When you make the decision to move to a continuing care retirement community (CCRC or “life plan community”), you are taking the initiative to prepare for the unknowns of your future. You are putting a plan in place to ensure you will receive the care you need in the event of an unexpected injury or illness, while also benefitting from the social and wellness aspects that are so much a part of this lifestyle choice. But what happens when the CCRC’s administrators decide you need a higher level of care…even if you or your family disagrees?

This is a question I am receiving more frequently, and a recent article in The San Diego Union-Tribune highlights this issue. The article tells the story of Jan Brown, a resident of a CCRC in California. Ms. Brown had lived in the community’s independent living apartments since 2011, but then she broke her leg.

As a result of her injury, the community’s administrators wanted to move her to the on-site healthcare center, but Brown adamantly resisted. Fortunately for Ms. Brown, her physician was able to convince the CCRC not to move Brown into the care center, but the episode has soured her opinion of the community and its management. As a result, Ms. Brown has tried to get her entrance fee refunded so she can move, but she hasn’t been successful in fighting the terms of her CCRC contract.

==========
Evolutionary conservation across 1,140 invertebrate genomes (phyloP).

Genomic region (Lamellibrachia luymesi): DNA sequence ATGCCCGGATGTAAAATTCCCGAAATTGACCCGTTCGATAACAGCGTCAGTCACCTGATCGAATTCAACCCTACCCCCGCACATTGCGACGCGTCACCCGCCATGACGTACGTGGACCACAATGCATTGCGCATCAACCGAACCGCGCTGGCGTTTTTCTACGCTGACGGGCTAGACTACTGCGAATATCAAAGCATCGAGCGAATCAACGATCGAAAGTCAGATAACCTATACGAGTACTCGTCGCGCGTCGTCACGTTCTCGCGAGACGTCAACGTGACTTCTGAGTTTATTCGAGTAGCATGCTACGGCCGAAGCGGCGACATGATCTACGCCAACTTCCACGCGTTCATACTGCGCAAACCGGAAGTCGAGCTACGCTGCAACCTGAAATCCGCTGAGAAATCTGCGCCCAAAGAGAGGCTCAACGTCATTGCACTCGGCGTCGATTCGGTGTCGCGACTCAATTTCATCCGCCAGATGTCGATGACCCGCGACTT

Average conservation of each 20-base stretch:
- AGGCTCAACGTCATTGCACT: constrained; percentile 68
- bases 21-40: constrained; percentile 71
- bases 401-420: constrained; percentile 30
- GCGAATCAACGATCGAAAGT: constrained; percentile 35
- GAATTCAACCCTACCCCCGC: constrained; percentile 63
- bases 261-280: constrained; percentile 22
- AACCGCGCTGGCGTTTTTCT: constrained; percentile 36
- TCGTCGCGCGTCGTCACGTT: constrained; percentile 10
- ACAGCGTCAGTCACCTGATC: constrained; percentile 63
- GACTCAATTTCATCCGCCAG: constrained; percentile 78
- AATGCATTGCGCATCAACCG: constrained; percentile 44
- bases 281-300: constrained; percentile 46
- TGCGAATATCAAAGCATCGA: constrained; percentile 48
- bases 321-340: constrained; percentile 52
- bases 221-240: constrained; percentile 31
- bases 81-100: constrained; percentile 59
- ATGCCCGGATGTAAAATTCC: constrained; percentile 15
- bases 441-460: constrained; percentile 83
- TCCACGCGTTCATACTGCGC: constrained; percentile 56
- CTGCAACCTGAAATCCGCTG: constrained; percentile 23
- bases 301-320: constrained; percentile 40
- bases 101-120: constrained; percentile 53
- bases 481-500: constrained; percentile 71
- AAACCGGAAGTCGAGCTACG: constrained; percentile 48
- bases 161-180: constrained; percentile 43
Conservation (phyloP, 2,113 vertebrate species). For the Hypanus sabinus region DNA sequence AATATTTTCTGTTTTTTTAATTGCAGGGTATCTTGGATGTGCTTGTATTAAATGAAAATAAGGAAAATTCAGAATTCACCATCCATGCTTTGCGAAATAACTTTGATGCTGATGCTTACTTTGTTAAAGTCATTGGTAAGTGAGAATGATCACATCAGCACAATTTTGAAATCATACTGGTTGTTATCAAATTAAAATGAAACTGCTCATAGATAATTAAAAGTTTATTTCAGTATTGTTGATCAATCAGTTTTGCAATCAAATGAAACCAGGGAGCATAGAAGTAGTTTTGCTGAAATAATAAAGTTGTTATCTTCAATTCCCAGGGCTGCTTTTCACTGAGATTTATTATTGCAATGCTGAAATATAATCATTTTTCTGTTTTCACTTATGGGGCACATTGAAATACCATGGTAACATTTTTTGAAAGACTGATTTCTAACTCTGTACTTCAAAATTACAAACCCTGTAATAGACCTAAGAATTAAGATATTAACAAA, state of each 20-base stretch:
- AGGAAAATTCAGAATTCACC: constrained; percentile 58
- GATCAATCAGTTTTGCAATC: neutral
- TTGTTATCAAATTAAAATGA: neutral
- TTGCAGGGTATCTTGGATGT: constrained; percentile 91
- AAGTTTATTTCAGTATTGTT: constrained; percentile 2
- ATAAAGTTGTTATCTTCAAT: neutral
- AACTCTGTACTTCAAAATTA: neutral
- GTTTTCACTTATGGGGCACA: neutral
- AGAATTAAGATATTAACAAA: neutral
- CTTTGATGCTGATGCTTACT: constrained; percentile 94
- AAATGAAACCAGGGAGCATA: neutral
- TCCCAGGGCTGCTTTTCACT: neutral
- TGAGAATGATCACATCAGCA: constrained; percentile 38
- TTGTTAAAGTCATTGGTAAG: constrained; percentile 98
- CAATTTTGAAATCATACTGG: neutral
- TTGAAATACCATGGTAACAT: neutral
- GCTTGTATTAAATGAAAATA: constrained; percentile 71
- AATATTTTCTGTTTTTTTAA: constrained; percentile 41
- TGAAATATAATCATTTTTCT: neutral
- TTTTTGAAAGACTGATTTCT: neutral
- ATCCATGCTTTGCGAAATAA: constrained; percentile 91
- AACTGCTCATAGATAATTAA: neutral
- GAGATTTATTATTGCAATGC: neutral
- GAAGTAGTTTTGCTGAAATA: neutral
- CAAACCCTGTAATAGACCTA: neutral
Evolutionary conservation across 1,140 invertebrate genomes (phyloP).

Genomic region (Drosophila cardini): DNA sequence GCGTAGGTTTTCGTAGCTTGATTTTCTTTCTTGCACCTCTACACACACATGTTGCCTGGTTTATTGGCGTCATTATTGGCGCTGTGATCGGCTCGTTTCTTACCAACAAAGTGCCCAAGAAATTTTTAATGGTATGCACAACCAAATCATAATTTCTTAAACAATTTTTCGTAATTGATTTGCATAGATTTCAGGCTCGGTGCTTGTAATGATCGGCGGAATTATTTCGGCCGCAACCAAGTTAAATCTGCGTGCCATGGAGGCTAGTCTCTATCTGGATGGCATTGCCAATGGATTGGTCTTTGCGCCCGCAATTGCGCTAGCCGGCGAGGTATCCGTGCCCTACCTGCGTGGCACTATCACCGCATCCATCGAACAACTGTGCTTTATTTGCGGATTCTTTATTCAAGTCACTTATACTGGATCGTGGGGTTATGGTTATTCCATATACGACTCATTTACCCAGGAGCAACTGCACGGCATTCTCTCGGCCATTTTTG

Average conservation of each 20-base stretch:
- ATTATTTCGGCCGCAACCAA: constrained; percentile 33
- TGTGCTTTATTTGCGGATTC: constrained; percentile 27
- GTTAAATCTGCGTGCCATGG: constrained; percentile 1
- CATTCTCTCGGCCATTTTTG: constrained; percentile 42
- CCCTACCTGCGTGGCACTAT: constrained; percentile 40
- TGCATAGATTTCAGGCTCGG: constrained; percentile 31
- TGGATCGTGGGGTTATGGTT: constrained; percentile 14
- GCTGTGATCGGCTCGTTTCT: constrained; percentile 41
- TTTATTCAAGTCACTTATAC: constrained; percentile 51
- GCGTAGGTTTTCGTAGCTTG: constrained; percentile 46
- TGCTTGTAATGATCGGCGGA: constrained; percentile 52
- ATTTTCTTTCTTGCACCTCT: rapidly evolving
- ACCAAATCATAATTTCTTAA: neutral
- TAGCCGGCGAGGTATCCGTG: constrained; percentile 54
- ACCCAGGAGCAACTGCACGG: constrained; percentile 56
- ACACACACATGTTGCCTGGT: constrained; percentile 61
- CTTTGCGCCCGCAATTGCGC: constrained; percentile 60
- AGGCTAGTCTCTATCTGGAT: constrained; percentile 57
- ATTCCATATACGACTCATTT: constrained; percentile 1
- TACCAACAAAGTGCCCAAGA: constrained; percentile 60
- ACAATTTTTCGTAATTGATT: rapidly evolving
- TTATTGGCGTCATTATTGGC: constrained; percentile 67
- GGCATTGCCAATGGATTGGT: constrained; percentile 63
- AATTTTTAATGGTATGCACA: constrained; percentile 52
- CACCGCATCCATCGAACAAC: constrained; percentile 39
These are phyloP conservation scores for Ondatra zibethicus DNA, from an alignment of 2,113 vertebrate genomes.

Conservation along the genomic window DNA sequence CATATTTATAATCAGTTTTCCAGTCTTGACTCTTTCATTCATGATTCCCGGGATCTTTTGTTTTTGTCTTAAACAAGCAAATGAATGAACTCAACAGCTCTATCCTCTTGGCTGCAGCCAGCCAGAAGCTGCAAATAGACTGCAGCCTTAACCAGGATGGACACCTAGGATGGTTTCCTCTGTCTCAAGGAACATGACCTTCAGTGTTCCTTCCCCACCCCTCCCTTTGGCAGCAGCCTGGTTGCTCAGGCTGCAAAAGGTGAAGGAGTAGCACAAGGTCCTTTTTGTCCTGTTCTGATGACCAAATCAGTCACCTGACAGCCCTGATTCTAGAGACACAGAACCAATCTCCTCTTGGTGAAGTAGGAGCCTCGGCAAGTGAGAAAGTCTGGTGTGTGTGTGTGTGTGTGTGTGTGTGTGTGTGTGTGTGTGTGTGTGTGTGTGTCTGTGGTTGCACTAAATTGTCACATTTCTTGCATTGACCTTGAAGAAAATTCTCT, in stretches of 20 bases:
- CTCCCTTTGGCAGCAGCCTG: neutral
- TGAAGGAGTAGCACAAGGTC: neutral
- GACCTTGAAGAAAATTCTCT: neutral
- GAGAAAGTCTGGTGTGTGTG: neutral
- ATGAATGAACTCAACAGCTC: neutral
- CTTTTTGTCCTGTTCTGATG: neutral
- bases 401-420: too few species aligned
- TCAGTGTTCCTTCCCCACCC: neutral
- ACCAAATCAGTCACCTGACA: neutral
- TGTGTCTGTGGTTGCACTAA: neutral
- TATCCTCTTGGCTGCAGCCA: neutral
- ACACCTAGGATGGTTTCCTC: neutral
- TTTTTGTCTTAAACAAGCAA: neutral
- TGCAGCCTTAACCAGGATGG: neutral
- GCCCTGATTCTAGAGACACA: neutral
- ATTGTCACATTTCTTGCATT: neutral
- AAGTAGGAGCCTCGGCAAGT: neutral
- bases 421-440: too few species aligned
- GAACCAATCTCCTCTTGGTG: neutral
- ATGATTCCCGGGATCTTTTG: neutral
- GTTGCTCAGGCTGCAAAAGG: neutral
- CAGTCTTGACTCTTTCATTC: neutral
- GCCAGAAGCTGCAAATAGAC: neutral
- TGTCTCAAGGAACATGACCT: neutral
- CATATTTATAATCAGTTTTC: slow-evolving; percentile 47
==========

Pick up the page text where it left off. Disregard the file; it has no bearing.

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A costly decision

Based on my travels to many CCRCs and talking with hundreds of residents, my feeling is that situations like Ms. Brown’s are the exception and not the rule in the CCRC industry, and like most things, you tend to hear more about the bad than the good. (I should mention that similar situations also take place in other care settings, such as a free-standing assisted living community. The difference, however, is that the conversation is more about moving out of the community altogether, rather than to a higher care setting, when certain needs cannot be adequately or safely addressed.) However, most CCRCs do have polices that give the community’s administrators the power to decide if and when residents are placed into a higher level of care—such as assisted living, memory care, or skilled nursing care.